flying to Singapore

6 am. One last minute in the house. With luck we’ll be arriving the next day at 6.30pm. BART goes straight to the airport so no commute traffic to deal with today.

Check-in was painless. It seemed we missed the crowd, but came in at the same time as the flight crew.

 

 

United Business Club Lounge

Even though we’re not flying United business today, we used their lounge this morning thanks to passes.If you’re looking, the lounge is just past security at SFO International, before the first gate, G98.

We’ve been in this lounge many times before, and it’s pretty much the same as before. There’s a decent amount of seating. The food is pretty meh.The fruit was in a sorry state. There’s a bar at one end and some work desks if you need either of those.

If you’re using miles to splurge on first class, there’s a remodeled Polaris Class Lounge further down in the terminal. United has been with this rebrand, so it should be a bit more posh.

If your lurking outside in the corridor trying to catch a ride on their wifi, the password is business####, #### being a four digit number. That’s just a few thousand possibilities to try.

Singapore SQ031

Airbus A350-900

Singapore Airlines is one of our two favorite airlines (the other being Turkish Airlines) so we’re very glad it worked out this time.

They used to fly through Seoul when going from San Francisco to Singapore. That changed in October 2016 with nonstop service on an Airbus A350-900: an 8,474 mile flight that lasts 14.5 to 17.75 hours, depending on the weather. It is the longest route they fly.

Here you see a standard economy seat followed by Tom in the slightly nicer economy plus seat.In standard economy the seat layout is 3-3-3, in economy plus it’s 2-4-2. Definitely grab the bulkhead seats for the most room.

standard economy seat

economy plus seat

On the ground you should load up the KrisFlyer app (available for IOS and Android), It has a nifty section where you can link your phone or tablet to control the in-flight entertainment system. There are a lot of current films from the US, China, Korea, Japan, India and Europe. I was impressed to see complete live performances of a few operas (Traviata, Mefistofele, and Lohengrin) plus a couple of classical concerts. There are the usual music selections and a smattering of video games. Here’s a little of the interface.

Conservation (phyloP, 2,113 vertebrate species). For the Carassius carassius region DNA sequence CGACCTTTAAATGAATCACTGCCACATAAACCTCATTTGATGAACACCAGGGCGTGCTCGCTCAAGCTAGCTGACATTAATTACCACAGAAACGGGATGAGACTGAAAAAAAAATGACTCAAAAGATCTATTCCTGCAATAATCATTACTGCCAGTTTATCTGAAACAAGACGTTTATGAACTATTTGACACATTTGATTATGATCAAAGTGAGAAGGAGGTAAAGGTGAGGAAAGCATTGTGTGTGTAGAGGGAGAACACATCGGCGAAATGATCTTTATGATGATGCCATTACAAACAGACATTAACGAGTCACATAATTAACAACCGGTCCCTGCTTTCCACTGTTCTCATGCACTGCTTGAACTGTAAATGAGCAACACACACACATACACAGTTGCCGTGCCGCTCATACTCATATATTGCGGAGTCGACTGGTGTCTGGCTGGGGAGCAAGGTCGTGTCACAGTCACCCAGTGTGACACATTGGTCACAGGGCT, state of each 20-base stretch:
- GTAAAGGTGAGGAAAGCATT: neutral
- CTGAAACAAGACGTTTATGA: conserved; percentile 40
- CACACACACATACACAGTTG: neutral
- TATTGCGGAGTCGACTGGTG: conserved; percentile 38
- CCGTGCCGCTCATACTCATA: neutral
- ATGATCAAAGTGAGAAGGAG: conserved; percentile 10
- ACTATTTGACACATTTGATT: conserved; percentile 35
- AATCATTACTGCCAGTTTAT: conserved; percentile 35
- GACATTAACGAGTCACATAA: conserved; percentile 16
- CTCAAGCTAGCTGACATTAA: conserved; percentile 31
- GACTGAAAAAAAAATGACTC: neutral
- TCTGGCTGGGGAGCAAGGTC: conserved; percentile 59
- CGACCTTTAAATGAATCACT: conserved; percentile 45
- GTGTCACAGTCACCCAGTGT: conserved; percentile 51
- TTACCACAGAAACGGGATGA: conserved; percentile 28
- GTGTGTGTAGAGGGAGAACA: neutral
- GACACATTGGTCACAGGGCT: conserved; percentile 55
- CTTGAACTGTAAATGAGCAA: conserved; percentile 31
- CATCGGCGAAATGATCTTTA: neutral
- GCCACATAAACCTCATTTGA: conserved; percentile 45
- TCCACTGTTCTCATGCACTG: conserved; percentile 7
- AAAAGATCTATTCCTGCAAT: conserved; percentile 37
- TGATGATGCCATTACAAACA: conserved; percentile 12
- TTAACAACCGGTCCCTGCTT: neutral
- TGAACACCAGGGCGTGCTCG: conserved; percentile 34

Singapore SQ031 SFO to SIN

IMG_20170118_144711

 

Singapore SQ031 SFO to SIN

These noise reduction headphones are provided. They sounded a little tubby, so I preferred to use my own. Be aware of the oddball three-pronged plug they use. I can’t figure out what the third micro plug does. A two-prong airplane adapter works just fine. The noise reduction on their headphones works well enough by itself for blocking out some jet noise.

Confusingly, the seats have two kinds of usb ports: charging and data, which lets you hook your own files into the plane’s system. I didn’t test this because of security reasons. Device charging: the mass storage port is rated to deliver 500mA, but struggles to deliver any power at all. The charging port shows a capability of 1500 mA and delivers on the promise. (I used the Android Ampere app to test the ports.) They also have AC outlets accommodating Euro, UK, and US plugs. I assume that they are dual voltage.

The Food

Breakfast was a choice of pancakes & syrup, an omelette or dim sum!

breakfast - dim sum

I liked using a cabbage leaf to keep things from drying out.

breakfast - dim sum

Here we have sticky rice (great comfort food), radish cake and siu mai. The sticky rice was really good, the others fine. The rest of the tray was dreck.

Book The Chef: you can go online before your flight and choose your dinner. There was a choice of seafood pasta, some kind of chicken, beef and fish. If you wait until you’re onboard, there’s a completely different selection

Whatever your choice, it’s likely to be a dismal one:

IMG_20170118_100340

 

By the way, if you’re looking to use airlines miles for travel on Singapore Airlines, the only Star Alliance airline website to use is ANA Japan Airlines. You’ll need to sign up for a free frequent flyer number from them.

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